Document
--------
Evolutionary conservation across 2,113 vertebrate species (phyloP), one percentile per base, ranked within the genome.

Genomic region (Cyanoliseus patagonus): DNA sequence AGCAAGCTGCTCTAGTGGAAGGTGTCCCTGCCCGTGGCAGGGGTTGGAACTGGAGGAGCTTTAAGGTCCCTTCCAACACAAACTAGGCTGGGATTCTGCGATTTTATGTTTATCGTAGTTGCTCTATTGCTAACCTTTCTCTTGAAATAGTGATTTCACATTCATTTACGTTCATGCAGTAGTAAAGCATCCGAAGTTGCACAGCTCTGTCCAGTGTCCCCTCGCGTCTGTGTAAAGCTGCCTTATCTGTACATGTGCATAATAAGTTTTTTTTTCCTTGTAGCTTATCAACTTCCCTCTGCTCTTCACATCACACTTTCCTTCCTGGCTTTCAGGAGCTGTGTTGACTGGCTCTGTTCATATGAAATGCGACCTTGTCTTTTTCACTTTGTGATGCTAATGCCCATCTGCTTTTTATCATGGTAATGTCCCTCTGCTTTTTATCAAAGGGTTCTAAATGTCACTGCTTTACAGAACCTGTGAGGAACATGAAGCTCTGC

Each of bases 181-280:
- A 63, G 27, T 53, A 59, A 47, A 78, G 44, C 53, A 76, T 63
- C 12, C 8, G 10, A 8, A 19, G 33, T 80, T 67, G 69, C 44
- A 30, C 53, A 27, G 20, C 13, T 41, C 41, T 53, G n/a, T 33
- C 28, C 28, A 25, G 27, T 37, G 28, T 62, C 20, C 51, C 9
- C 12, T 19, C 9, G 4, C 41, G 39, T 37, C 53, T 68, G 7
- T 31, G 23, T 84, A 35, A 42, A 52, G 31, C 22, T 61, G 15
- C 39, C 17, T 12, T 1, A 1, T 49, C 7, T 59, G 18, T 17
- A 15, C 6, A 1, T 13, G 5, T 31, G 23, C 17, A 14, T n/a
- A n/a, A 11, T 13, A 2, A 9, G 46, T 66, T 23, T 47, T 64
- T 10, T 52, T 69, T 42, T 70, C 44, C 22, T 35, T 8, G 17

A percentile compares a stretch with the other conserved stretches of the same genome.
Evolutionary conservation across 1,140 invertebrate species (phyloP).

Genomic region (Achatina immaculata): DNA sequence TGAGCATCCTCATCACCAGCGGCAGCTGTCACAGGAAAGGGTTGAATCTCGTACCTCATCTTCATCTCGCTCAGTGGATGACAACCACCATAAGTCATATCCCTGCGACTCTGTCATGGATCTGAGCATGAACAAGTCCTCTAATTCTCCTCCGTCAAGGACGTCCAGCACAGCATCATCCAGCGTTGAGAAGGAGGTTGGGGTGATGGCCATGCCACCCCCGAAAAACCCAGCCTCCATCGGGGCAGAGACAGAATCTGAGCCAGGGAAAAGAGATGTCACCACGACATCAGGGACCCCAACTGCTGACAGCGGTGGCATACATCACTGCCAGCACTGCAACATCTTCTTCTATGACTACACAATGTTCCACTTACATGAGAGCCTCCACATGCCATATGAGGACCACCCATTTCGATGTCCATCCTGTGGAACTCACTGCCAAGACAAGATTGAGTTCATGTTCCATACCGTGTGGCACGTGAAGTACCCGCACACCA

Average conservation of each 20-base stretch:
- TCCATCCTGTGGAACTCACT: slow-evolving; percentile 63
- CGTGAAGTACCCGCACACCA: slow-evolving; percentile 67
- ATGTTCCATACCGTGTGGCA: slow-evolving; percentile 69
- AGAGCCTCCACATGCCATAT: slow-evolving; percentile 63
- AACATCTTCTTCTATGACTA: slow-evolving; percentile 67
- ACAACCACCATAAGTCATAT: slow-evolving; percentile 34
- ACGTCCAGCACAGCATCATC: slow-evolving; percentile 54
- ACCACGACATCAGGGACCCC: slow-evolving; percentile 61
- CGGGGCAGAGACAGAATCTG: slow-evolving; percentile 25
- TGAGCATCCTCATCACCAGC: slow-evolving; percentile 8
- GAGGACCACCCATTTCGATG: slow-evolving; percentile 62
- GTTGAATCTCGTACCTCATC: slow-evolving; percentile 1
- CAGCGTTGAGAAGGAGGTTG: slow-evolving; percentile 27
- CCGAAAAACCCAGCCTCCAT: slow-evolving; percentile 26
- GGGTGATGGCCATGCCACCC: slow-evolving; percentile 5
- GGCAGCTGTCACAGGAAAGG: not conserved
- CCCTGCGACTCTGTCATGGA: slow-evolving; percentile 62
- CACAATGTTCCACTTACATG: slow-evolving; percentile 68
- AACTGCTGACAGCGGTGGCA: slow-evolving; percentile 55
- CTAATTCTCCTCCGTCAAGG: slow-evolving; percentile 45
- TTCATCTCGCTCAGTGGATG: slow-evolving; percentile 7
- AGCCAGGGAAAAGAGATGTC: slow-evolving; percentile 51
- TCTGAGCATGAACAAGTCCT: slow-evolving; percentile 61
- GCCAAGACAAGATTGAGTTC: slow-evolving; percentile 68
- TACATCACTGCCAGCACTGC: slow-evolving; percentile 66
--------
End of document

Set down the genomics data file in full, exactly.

Evolutionary conservation across 2,113 vertebrate species (phyloP), one percentile per base, ranked within the genome.

Genomic region (Cyanoliseus patagonus): DNA sequence AGCAAGCTGCTCTAGTGGAAGGTGTCCCTGCCCGTGGCAGGGGTTGGAACTGGAGGAGCTTTAAGGTCCCTTCCAACACAAACTAGGCTGGGATTCTGCGATTTTATGTTTATCGTAGTTGCTCTATTGCTAACCTTTCTCTTGAAATAGTGATTTCACATTCATTTACGTTCATGCAGTAGTAAAGCATCCGAAGTTGCACAGCTCTGTCCAGTGTCCCCTCGCGTCTGTGTAAAGCTGCCTTATCTGTACATGTGCATAATAAGTTTTTTTTTCCTTGTAGCTTATCAACTTCCCTCTGCTCTTCACATCACACTTTCCTTCCTGGCTTTCAGGAGCTGTGTTGACTGGCTCTGTTCATATGAAATGCGACCTTGTCTTTTTCACTTTGTGATGCTAATGCCCATCTGCTTTTTATCATGGTAATGTCCCTCTGCTTTTTATCAAAGGGTTCTAAATGTCACTGCTTTACAGAACCTGTGAGGAACATGAAGCTCTGC

Each of bases 181-280:
- A 63, G 27, T 53, A 59, A 47, A 78, G 44, C 53, A 76, T 63
- C 12, C 8, G 10, A 8, A 19, G 33, T 80, T 67, G 69, C 44
- A 30, C 53, A 27, G 20, C 13, T 41, C 41, T 53, G n/a, T 33
- C 28, C 28, A 25, G 27, T 37, G 28, T 62, C 20, C 51, C 9
- C 12, T 19, C 9, G 4, C 41, G 39, T 37, C 53, T 68, G 7
- T 31, G 23, T 84, A 35, A 42, A 52, G 31, C 22, T 61, G 15
- C 39, C 17, T 12, T 1, A 1, T 49, C 7, T 59, G 18, T 17
- A 15, C 6, A 1, T 13, G 5, T 31, G 23, C 17, A 14, T n/a
- A n/a, A 11, T 13, A 2, A 9, G 46, T 66, T 23, T 47, T 64
- T 10, T 52, T 69, T 42, T 70, C 44, C 22, T 35, T 8, G 17

A percentile compares a stretch with the other conserved stretches of the same genome.
Evolutionary conservation across 1,140 invertebrate species (phyloP).

Genomic region (Achatina immaculata): DNA sequence TGAGCATCCTCATCACCAGCGGCAGCTGTCACAGGAAAGGGTTGAATCTCGTACCTCATCTTCATCTCGCTCAGTGGATGACAACCACCATAAGTCATATCCCTGCGACTCTGTCATGGATCTGAGCATGAACAAGTCCTCTAATTCTCCTCCGTCAAGGACGTCCAGCACAGCATCATCCAGCGTTGAGAAGGAGGTTGGGGTGATGGCCATGCCACCCCCGAAAAACCCAGCCTCCATCGGGGCAGAGACAGAATCTGAGCCAGGGAAAAGAGATGTCACCACGACATCAGGGACCCCAACTGCTGACAGCGGTGGCATACATCACTGCCAGCACTGCAACATCTTCTTCTATGACTACACAATGTTCCACTTACATGAGAGCCTCCACATGCCATATGAGGACCACCCATTTCGATGTCCATCCTGTGGAACTCACTGCCAAGACAAGATTGAGTTCATGTTCCATACCGTGTGGCACGTGAAGTACCCGCACACCA

Average conservation of each 20-base stretch:
- TCCATCCTGTGGAACTCACT: slow-evolving; percentile 63
- CGTGAAGTACCCGCACACCA: slow-evolving; percentile 67
- ATGTTCCATACCGTGTGGCA: slow-evolving; percentile 69
- AGAGCCTCCACATGCCATAT: slow-evolving; percentile 63
- AACATCTTCTTCTATGACTA: slow-evolving; percentile 67
- ACAACCACCATAAGTCATAT: slow-evolving; percentile 34
- ACGTCCAGCACAGCATCATC: slow-evolving; percentile 54
- ACCACGACATCAGGGACCCC: slow-evolving; percentile 61
- CGGGGCAGAGACAGAATCTG: slow-evolving; percentile 25
- TGAGCATCCTCATCACCAGC: slow-evolving; percentile 8
- GAGGACCACCCATTTCGATG: slow-evolving; percentile 62
- GTTGAATCTCGTACCTCATC: slow-evolving; percentile 1
- CAGCGTTGAGAAGGAGGTTG: slow-evolving; percentile 27
- CCGAAAAACCCAGCCTCCAT: slow-evolving; percentile 26
- GGGTGATGGCCATGCCACCC: slow-evolving; percentile 5
- GGCAGCTGTCACAGGAAAGG: not conserved
- CCCTGCGACTCTGTCATGGA: slow-evolving; percentile 62
- CACAATGTTCCACTTACATG: slow-evolving; percentile 68
- AACTGCTGACAGCGGTGGCA: slow-evolving; percentile 55
- CTAATTCTCCTCCGTCAAGG: slow-evolving; percentile 45
- TTCATCTCGCTCAGTGGATG: slow-evolving; percentile 7
- AGCCAGGGAAAAGAGATGTC: slow-evolving; percentile 51
- TCTGAGCATGAACAAGTCCT: slow-evolving; percentile 61
- GCCAAGACAAGATTGAGTTC: slow-evolving; percentile 68
- TACATCACTGCCAGCACTGC: slow-evolving; percentile 66